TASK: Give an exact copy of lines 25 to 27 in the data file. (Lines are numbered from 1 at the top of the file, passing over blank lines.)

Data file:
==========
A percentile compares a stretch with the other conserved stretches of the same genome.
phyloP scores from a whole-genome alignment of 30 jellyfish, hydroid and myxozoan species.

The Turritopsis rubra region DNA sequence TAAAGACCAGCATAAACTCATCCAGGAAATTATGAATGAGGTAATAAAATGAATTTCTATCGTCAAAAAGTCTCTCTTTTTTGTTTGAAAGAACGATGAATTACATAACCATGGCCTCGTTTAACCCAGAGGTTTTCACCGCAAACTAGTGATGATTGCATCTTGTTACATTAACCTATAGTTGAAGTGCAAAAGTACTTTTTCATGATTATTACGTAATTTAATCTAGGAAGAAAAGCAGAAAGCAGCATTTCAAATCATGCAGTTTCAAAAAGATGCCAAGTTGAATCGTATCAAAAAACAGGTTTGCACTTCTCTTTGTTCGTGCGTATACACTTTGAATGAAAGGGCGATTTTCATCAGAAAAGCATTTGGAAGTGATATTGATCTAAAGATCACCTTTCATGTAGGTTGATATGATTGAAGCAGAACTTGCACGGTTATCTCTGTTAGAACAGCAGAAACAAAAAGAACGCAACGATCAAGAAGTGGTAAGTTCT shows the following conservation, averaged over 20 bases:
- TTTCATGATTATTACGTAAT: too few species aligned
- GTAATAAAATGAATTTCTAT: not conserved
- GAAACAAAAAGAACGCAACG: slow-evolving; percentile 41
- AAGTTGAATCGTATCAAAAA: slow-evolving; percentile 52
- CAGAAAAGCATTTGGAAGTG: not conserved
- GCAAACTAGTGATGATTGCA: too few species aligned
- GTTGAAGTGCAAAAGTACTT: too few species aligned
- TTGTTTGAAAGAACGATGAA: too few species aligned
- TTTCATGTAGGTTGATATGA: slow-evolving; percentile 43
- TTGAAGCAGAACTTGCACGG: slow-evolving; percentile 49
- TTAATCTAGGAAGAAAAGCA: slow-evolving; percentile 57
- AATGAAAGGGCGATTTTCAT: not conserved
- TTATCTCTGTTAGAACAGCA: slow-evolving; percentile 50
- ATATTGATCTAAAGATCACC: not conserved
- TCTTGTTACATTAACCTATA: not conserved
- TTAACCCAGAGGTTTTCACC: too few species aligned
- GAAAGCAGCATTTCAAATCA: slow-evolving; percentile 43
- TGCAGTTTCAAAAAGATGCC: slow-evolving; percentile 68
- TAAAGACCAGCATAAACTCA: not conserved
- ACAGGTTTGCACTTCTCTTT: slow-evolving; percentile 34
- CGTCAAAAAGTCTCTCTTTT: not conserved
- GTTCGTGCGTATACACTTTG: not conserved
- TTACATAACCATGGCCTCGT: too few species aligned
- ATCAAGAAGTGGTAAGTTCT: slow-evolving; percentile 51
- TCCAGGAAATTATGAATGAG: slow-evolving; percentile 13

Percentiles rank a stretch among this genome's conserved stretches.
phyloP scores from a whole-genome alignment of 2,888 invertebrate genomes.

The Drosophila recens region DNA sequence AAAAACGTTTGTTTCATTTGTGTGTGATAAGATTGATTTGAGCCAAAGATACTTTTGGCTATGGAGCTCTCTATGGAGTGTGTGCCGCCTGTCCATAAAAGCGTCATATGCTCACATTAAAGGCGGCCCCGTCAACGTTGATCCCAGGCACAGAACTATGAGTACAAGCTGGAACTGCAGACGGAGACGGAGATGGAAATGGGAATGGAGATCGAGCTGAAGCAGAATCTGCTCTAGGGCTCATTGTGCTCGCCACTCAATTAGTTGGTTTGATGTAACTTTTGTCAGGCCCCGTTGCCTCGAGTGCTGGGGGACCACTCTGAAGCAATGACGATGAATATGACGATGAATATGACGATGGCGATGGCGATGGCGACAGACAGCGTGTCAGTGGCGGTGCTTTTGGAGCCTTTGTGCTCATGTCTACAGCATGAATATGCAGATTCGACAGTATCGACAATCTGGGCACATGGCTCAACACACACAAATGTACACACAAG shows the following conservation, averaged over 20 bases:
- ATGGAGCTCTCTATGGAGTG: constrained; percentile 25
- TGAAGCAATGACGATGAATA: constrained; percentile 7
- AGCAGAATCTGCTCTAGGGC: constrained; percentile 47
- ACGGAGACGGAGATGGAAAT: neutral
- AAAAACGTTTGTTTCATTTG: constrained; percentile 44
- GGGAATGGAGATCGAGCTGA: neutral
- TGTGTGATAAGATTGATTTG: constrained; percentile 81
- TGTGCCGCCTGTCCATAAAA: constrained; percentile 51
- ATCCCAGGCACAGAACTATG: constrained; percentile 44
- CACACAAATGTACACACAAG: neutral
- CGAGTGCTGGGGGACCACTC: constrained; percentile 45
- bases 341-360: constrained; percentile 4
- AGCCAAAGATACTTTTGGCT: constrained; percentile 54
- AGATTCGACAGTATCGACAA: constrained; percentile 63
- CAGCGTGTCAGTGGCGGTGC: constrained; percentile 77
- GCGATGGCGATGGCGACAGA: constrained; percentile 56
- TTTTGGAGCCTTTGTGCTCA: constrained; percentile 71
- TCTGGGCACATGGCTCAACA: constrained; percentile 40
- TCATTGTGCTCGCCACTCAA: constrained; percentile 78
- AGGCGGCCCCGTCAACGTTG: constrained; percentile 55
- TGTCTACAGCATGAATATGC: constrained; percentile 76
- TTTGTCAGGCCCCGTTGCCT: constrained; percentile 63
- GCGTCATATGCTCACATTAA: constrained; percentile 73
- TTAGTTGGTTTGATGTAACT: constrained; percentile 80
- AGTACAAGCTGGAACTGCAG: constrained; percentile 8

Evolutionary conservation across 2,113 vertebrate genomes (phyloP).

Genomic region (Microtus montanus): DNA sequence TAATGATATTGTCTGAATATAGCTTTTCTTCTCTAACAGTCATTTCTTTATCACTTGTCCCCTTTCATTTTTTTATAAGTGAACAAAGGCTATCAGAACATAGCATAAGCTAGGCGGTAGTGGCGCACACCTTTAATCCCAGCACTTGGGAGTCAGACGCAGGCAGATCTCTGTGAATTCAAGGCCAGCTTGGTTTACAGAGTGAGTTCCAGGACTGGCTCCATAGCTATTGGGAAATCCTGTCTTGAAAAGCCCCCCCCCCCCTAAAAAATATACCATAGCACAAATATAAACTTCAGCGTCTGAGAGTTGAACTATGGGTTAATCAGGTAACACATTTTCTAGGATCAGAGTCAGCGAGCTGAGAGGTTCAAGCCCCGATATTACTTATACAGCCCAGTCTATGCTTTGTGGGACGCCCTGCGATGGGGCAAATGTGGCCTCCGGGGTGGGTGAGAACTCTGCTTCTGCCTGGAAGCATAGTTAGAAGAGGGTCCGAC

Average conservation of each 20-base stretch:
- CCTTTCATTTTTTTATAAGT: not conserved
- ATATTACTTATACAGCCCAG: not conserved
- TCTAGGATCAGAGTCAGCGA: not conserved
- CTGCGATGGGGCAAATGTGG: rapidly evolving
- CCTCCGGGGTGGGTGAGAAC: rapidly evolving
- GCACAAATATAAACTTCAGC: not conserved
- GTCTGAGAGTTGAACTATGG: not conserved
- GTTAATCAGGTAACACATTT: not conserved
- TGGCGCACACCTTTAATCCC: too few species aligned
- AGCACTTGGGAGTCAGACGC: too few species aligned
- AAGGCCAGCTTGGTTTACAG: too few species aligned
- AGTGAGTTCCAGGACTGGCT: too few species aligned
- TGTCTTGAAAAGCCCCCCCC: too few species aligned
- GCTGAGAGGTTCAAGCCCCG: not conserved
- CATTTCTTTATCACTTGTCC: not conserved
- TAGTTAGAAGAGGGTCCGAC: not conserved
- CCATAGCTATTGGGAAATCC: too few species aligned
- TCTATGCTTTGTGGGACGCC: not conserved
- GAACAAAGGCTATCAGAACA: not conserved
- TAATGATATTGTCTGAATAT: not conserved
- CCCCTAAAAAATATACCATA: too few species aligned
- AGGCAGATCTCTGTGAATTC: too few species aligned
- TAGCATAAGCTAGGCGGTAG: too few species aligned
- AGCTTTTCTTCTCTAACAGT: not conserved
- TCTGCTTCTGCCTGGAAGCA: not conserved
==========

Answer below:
- GTTCGTGCGTATACACTTTG: not conserved
- TTACATAACCATGGCCTCGT: too few species aligned
- ATCAAGAAGTGGTAAGTTCT: slow-evolving; percentile 51